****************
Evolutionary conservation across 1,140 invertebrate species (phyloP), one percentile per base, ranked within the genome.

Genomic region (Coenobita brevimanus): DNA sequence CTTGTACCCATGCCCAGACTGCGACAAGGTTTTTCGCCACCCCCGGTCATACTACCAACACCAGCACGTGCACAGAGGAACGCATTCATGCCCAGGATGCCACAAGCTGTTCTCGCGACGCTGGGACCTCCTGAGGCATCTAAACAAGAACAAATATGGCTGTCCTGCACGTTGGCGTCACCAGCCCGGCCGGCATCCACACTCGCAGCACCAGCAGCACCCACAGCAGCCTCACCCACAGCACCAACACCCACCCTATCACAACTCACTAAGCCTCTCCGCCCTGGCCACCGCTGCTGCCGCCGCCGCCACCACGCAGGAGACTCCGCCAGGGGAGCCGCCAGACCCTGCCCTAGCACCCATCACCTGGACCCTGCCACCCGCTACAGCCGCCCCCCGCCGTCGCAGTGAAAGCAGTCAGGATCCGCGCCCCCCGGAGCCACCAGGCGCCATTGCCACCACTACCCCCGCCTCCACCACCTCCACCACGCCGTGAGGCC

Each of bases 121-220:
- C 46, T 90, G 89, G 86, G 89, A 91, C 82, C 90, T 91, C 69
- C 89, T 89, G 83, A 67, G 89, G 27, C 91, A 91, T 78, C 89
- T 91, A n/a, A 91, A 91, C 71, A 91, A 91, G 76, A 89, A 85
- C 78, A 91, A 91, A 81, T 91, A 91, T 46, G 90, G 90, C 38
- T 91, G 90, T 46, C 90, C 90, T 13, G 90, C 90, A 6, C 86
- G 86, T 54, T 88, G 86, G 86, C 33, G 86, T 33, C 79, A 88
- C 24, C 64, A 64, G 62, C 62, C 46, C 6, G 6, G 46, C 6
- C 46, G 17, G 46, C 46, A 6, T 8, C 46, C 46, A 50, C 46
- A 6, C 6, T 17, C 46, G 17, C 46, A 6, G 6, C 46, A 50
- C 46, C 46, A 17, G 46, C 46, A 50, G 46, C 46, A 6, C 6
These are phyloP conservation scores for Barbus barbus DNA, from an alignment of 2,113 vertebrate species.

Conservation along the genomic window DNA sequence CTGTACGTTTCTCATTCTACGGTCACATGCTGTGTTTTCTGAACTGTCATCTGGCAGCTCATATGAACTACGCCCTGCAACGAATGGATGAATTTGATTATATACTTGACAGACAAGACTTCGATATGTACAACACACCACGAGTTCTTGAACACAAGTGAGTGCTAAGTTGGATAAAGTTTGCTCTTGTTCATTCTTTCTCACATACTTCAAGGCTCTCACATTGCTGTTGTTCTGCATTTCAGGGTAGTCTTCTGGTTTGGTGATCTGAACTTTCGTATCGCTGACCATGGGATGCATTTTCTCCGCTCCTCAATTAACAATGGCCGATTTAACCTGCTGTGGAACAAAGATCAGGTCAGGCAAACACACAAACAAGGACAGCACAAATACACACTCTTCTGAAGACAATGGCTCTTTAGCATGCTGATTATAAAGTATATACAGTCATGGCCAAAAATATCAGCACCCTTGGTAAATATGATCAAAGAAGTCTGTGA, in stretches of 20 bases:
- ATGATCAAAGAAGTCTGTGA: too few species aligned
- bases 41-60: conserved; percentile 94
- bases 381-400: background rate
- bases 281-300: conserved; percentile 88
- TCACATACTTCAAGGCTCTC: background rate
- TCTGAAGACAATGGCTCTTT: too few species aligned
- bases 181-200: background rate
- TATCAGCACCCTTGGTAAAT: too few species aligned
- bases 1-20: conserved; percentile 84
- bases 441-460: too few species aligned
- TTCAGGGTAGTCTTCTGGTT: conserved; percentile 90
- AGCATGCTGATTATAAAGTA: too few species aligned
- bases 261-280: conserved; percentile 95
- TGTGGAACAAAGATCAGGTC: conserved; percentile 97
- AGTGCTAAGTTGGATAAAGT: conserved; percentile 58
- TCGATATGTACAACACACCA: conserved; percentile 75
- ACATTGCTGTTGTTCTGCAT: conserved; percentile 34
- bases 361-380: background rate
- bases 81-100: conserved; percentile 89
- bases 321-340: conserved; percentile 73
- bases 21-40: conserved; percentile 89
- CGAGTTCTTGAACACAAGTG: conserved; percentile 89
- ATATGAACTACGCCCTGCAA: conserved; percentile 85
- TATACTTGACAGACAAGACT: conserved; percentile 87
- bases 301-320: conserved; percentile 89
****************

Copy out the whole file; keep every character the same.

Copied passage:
Evolutionary conservation across 1,140 invertebrate species (phyloP), one percentile per base, ranked within the genome.

Genomic region (Coenobita brevimanus): DNA sequence CTTGTACCCATGCCCAGACTGCGACAAGGTTTTTCGCCACCCCCGGTCATACTACCAACACCAGCACGTGCACAGAGGAACGCATTCATGCCCAGGATGCCACAAGCTGTTCTCGCGACGCTGGGACCTCCTGAGGCATCTAAACAAGAACAAATATGGCTGTCCTGCACGTTGGCGTCACCAGCCCGGCCGGCATCCACACTCGCAGCACCAGCAGCACCCACAGCAGCCTCACCCACAGCACCAACACCCACCCTATCACAACTCACTAAGCCTCTCCGCCCTGGCCACCGCTGCTGCCGCCGCCGCCACCACGCAGGAGACTCCGCCAGGGGAGCCGCCAGACCCTGCCCTAGCACCCATCACCTGGACCCTGCCACCCGCTACAGCCGCCCCCCGCCGTCGCAGTGAAAGCAGTCAGGATCCGCGCCCCCCGGAGCCACCAGGCGCCATTGCCACCACTACCCCCGCCTCCACCACCTCCACCACGCCGTGAGGCC

Each of bases 121-220:
- C 46, T 90, G 89, G 86, G 89, A 91, C 82, C 90, T 91, C 69
- C 89, T 89, G 83, A 67, G 89, G 27, C 91, A 91, T 78, C 89
- T 91, A n/a, A 91, A 91, C 71, A 91, A 91, G 76, A 89, A 85
- C 78, A 91, A 91, A 81, T 91, A 91, T 46, G 90, G 90, C 38
- T 91, G 90, T 46, C 90, C 90, T 13, G 90, C 90, A 6, C 86
- G 86, T 54, T 88, G 86, G 86, C 33, G 86, T 33, C 79, A 88
- C 24, C 64, A 64, G 62, C 62, C 46, C 6, G 6, G 46, C 6
- C 46, G 17, G 46, C 46, A 6, T 8, C 46, C 46, A 50, C 46
- A 6, C 6, T 17, C 46, G 17, C 46, A 6, G 6, C 46, A 50
- C 46, C 46, A 17, G 46, C 46, A 50, G 46, C 46, A 6, C 6
These are phyloP conservation scores for Barbus barbus DNA, from an alignment of 2,113 vertebrate species.

Conservation along the genomic window DNA sequence CTGTACGTTTCTCATTCTACGGTCACATGCTGTGTTTTCTGAACTGTCATCTGGCAGCTCATATGAACTACGCCCTGCAACGAATGGATGAATTTGATTATATACTTGACAGACAAGACTTCGATATGTACAACACACCACGAGTTCTTGAACACAAGTGAGTGCTAAGTTGGATAAAGTTTGCTCTTGTTCATTCTTTCTCACATACTTCAAGGCTCTCACATTGCTGTTGTTCTGCATTTCAGGGTAGTCTTCTGGTTTGGTGATCTGAACTTTCGTATCGCTGACCATGGGATGCATTTTCTCCGCTCCTCAATTAACAATGGCCGATTTAACCTGCTGTGGAACAAAGATCAGGTCAGGCAAACACACAAACAAGGACAGCACAAATACACACTCTTCTGAAGACAATGGCTCTTTAGCATGCTGATTATAAAGTATATACAGTCATGGCCAAAAATATCAGCACCCTTGGTAAATATGATCAAAGAAGTCTGTGA, in stretches of 20 bases:
- ATGATCAAAGAAGTCTGTGA: too few species aligned
- bases 41-60: conserved; percentile 94
- bases 381-400: background rate
- bases 281-300: conserved; percentile 88
- TCACATACTTCAAGGCTCTC: background rate
- TCTGAAGACAATGGCTCTTT: too few species aligned
- bases 181-200: background rate
- TATCAGCACCCTTGGTAAAT: too few species aligned
- bases 1-20: conserved; percentile 84
- bases 441-460: too few species aligned
- TTCAGGGTAGTCTTCTGGTT: conserved; percentile 90
- AGCATGCTGATTATAAAGTA: too few species aligned
- bases 261-280: conserved; percentile 95
- TGTGGAACAAAGATCAGGTC: conserved; percentile 97
- AGTGCTAAGTTGGATAAAGT: conserved; percentile 58
- TCGATATGTACAACACACCA: conserved; percentile 75
- ACATTGCTGTTGTTCTGCAT: conserved; percentile 34
- bases 361-380: background rate
- bases 81-100: conserved; percentile 89
- bases 321-340: conserved; percentile 73
- bases 21-40: conserved; percentile 89
- CGAGTTCTTGAACACAAGTG: conserved; percentile 89
- ATATGAACTACGCCCTGCAA: conserved; percentile 85
- TATACTTGACAGACAAGACT: conserved; percentile 87
- bases 301-320: conserved; percentile 89